I will be joining you in the audience today, readers. I will be sitting beside you and stealing your chocolate biscuits and saying to no one in particular that I could really go a cup of tea if anyone was making one, and then jiggling my leg annoyingly while we read together. Because today’s message is as much for me as it is for you, and no matter how many times I learn it I seem to need to keep learning it again.
Today’s message, a controversial one with a thousand caveats, is: do things that make you feel joyful.
Before we get into it, let me address your concerns. No, I don’t mean only do things that make you feel joyful. Yes, I do mean do things that make you feel joyful even if you feel you haven’t earned them. No, I don’t mean that if you cannot feel joyful right now that that is your fault. Yes, I do mean do things that make you feel joyful even while your to do list extends to the horizon.
Before we get into this too far, let me make a distinction. In this article I will advise you (and myself) to do more joyful things. I want us, though, to hold on to the difference between joy activities and avoidant numbing activities. The line between them is not always clear, and the same activity can fall into different categories for different people. Numbing activities feel good because they offer a temporary reprieve from bad feelings, whereas joy activities are inherently energising and/or restorative. They stoke feelings like flow and curiosity and connection, whereas the numbing ones just block the bad feelings and give you a temporary high, usually followed by a crash. I’m not shaming you for numbing; numbing is a sticky, terrible, ubiquitous part of our culture and I do it too. I’m just distinguishing the numbing stuff from the joy stuff as I make the plea that you do joy stuff.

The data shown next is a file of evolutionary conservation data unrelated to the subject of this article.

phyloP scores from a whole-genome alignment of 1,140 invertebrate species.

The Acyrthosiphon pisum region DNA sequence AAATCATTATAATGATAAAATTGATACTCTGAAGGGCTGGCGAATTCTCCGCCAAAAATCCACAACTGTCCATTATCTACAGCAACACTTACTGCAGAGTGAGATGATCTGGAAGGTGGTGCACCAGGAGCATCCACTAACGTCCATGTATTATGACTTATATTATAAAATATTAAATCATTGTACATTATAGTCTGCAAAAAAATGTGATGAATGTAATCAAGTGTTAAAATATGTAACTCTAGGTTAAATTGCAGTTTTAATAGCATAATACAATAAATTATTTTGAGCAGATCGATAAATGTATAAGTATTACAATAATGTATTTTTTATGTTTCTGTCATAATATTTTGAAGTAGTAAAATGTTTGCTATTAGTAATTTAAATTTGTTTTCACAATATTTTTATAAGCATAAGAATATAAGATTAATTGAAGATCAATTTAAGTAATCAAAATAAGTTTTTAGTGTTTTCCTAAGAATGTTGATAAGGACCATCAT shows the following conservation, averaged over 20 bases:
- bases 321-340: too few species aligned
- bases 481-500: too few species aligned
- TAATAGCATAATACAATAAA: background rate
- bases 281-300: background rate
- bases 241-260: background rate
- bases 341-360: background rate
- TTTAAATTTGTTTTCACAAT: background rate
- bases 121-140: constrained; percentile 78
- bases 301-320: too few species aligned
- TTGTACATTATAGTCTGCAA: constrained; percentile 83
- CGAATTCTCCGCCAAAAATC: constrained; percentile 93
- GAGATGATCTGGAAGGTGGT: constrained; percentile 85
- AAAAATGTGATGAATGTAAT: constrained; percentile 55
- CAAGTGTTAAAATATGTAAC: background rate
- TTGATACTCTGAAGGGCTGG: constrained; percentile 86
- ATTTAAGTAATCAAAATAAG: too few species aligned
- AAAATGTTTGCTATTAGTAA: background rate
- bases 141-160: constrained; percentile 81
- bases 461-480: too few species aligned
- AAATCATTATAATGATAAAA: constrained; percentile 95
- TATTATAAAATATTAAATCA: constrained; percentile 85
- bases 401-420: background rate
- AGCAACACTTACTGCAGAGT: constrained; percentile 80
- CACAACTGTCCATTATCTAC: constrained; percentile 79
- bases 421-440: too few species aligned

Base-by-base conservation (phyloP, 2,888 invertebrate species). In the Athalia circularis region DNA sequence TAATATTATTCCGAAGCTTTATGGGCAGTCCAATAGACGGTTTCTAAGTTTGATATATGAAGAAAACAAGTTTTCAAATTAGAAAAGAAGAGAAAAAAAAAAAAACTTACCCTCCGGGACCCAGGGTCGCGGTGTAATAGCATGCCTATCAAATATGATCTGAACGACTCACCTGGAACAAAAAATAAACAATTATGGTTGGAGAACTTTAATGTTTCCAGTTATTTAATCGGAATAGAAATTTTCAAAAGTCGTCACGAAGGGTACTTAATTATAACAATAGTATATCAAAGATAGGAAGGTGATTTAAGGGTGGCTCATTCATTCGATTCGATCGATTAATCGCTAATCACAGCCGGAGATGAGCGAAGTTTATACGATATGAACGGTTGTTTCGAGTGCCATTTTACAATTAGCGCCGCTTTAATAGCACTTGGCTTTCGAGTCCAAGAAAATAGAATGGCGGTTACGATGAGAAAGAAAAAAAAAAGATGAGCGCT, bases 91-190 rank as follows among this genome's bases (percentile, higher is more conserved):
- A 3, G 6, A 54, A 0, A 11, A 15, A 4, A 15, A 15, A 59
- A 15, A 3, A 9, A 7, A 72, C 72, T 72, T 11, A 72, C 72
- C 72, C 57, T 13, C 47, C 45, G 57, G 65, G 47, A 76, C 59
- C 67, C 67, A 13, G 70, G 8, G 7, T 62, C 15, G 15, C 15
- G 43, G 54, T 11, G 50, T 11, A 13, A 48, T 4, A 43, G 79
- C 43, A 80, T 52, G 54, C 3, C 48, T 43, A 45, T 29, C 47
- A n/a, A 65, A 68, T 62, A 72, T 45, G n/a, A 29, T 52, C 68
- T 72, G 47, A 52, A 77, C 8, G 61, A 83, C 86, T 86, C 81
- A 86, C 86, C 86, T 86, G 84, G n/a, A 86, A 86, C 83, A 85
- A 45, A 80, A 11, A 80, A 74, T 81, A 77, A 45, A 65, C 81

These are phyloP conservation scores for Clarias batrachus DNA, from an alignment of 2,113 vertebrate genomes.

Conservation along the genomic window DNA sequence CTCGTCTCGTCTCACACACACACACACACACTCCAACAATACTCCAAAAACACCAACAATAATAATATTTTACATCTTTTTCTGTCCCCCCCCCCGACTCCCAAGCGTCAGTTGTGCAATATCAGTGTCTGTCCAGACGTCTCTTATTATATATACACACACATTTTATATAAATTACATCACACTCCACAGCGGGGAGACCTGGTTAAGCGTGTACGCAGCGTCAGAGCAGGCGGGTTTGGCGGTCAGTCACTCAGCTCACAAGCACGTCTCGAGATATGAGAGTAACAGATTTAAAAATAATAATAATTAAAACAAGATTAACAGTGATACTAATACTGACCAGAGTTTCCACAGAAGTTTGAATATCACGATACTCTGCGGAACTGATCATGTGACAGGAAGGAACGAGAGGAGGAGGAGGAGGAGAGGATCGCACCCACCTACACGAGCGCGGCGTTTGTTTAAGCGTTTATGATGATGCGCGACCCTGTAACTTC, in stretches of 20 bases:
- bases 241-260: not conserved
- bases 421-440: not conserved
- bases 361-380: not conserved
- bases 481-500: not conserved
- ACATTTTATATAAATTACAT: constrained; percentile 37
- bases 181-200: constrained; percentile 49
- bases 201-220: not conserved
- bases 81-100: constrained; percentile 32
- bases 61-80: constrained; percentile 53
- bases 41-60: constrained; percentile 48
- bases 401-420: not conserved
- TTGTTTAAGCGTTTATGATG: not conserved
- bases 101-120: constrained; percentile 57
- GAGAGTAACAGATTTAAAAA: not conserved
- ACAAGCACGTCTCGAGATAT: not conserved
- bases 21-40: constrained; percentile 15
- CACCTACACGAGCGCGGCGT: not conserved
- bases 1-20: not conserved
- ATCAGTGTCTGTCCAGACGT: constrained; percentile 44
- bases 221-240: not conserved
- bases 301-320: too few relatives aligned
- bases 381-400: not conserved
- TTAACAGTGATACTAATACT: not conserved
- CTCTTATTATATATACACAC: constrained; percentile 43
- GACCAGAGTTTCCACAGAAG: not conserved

Starting with the micro
My argument here has two prongs: the macro and the micro, but today’s prong is just the micro. The micro is a good place to start because if you really embrace it the macro can take care of itself, possibly even before I get to write a column about it.
So let’s talk micro. Regularly doing things that are fun and joyful make life better. For me, joy activities include reading very funny and very human non-fiction books, listening to big music very loud, gazing at my dachshund in her sunbeam, and watching masterclasses on career pursuits I do not intend to follow but that I like to put on like a cloak. For you, they may include running about on top of a hill, making macarons, fiddling with a car engine, or playing obscure German board games with friends. The activities I’m talking about are ones that engage you and take you over, make you feel curious and joyful and vital. Most of them don’t take very long (the length of a song to the length of an afternoon) and you don’t have to wait until you’re on holiday to enjoy them.
We lawyers are very good at suffering. There are many reasons for this, but one big culprit is a business model built on six-minute units and furrowed brows. Law is serious business, and in business billing and efficiency matter. Human things like how brains and bodies and social systems work matter much less. Why would you spend time playing when you could earn a few hundred more dollars for the firm in the same amount of time? It would make no sense.
Humans need joy and connection
I am being facetious, because of course it makes all the sense in the world. It makes sense from the human perspective, where humans need joy and connection and a sense of being true and alive, and it even makes sense from a work perspective. At the big picture level, happy employees work faster and are more engaged. At the small picture level, especially if you are doing intense work, time fully away doing idle or joyful things allows for better background processing of information, leading to greater clarity and more frequent breakthroughs in your work. I know of more than one senior litigator who schedules “staring out the window” time the day before big hearings.